[Related: El Palo Alto: Rooted in History]

What Does “Palo Alto” Mean?

The name Palo Alto is derived from Spanish for “stick”, or colloquially “tree” which is combined with “alto” for “tall”; giving the meaning: tall tree.


Palo Alto & Stanford “Must See” Sights:

The Stanford Theater is a beautiful building from the 1930s showing Hollywood’s Golden Age films. At the intermission (from under the stage) will rise a Wurlitzer organ and you will hear songs from the silent screen days.


On a sunny afternoon you may want to head out for a walk in “Old Palo Alto”. [Related: How tech billionaires do Halloween].


There is a hidden jewel that should be visited: I refer to the “Stanford Mausoleum“. This place is full of peace and a very beautiful space for meditation, calm and an a rapid escape from the bustle of Silicon Valley.


D) There are several first rate restaurants in town! I would suggest three of these: Evvia Estiatorio (at 420 Emerson Street) and/or the all-American charming and very good Palo Alto Creamery (located at 566 Emerson Street). The best in town is a meal at ZOLA! This is a lovely French restaurant which deserves a Michelin star. (Located at 565 Bryant Street).


City Of Palo Alto Area Map:


Palo Alto, Stanford & Bay Area Tourist Sights:

Town and Country shopping center at 855 El Camino Real is a lovely place to visit:

Next, you might go to the really lovely Stanford Shopping Center.

The Stanford Mall is about a mile away from the Town & Country Village:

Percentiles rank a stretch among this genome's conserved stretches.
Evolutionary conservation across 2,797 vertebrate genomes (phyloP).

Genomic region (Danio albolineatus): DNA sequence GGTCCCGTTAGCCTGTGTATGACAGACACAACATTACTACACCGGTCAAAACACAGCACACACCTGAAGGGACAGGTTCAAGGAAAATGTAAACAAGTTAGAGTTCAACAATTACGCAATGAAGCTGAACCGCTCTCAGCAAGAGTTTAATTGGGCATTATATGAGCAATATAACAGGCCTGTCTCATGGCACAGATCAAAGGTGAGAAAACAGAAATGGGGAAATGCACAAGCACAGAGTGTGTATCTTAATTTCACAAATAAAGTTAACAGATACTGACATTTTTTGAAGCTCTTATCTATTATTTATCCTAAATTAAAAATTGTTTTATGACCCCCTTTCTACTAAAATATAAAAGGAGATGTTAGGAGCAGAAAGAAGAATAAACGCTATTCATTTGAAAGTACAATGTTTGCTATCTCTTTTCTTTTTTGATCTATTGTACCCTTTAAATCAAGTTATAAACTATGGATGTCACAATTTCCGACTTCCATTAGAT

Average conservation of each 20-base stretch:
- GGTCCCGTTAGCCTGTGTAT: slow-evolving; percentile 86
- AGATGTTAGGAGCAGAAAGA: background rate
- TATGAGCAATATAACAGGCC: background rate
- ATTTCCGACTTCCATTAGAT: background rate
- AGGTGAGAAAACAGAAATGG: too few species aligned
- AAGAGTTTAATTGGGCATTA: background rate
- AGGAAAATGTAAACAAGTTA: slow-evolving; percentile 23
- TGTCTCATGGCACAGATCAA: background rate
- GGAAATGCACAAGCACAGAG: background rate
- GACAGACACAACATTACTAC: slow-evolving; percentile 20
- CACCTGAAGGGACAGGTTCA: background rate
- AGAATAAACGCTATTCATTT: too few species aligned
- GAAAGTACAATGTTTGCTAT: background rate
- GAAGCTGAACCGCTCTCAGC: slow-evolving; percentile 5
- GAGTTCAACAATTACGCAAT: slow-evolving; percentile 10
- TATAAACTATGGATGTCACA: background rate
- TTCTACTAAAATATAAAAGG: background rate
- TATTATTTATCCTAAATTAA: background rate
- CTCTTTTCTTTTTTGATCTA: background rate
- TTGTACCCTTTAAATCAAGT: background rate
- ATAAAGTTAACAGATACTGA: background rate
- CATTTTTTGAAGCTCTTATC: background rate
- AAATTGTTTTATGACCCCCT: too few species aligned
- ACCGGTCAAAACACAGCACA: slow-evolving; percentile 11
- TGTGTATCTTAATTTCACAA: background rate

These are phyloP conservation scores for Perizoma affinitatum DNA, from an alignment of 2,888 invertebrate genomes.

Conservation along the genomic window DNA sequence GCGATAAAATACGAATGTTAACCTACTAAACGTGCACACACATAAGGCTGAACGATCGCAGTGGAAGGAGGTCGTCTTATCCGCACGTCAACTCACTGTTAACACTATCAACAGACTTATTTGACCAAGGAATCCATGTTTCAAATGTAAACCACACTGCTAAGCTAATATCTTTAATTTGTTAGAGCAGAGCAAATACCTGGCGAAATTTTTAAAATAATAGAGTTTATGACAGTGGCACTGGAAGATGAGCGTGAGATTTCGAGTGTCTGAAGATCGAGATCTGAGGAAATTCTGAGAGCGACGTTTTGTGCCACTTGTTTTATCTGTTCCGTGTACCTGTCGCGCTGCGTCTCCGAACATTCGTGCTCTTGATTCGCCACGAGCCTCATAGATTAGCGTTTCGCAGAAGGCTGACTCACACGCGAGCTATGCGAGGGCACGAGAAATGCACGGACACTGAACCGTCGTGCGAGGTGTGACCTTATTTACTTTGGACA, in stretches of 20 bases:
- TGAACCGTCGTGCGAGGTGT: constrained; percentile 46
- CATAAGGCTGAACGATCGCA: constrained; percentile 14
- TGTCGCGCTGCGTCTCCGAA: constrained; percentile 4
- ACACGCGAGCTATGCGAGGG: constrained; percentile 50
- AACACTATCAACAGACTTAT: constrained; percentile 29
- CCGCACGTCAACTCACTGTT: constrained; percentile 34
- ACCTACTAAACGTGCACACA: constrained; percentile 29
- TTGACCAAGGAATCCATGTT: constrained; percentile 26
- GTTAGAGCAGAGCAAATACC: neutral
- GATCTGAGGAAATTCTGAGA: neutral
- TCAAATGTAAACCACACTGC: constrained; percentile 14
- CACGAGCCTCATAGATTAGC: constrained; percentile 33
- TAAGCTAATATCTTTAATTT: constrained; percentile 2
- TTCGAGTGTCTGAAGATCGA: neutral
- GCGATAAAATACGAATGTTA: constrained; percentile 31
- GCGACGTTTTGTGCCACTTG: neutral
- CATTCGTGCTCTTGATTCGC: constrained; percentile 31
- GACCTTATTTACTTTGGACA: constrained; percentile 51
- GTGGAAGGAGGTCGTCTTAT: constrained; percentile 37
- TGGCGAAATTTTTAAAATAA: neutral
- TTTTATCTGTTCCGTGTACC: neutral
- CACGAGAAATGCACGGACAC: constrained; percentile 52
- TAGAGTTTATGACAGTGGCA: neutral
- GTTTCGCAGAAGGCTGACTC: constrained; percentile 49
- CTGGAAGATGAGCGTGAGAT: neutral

The HP Garage

The Hewlett-Packard House and Garage is located at 367 Addison Avenue in Palo Alto. This garage is the birthplace of Silicon Valley. The idea for such a region originated with  Dr. Frederick Terman, a Stanford University professor who encouraged his students to start up their own electronics companies in the area instead of joining established firms in the east. The first students to follow his advice were William R. Hewlett and David Packard, who in 1938 began developing their first products.


Stanford’s Palm Drive

See: https://125.stanford.edu/then-and-now/palm-drive/


The Iris & B. Gerald Cantor Center for Visual Arts

The Cantor Arts Center at Stanford University is a vital and dynamic institution with a venerable history. Founded in 1891 along with the university, the historic museum was expanded and renamed in 1999 for lead donors Iris and B. Gerald Cantor . The Cantor’s encyclopedic collection spans 5,000 years, includes more than 44,000 artworks and beckons visitors to travel around the world and through time: from Africa to the Americas to Asia, from classical to contemporary.

With 24 galleries presenting selections from the collection and more than 20 special exhibitions each year, the Cantor serves Stanford’s academic community, draws art lovers from the San Francisco Bay Area and beyond and attracts campus visitors from around the world.

Free admission, free tours, lectures, family activities plus changing exhibitions make the Cantor one of the most well-attended university art museums in the country and a great resource for teaching and research on campus. The Cantor is also famous for its outdoor sculpture, including the Rodin Sculpture Garden, modern and contemporary art across campus, and the Papua New Guinea Sculpture Garden.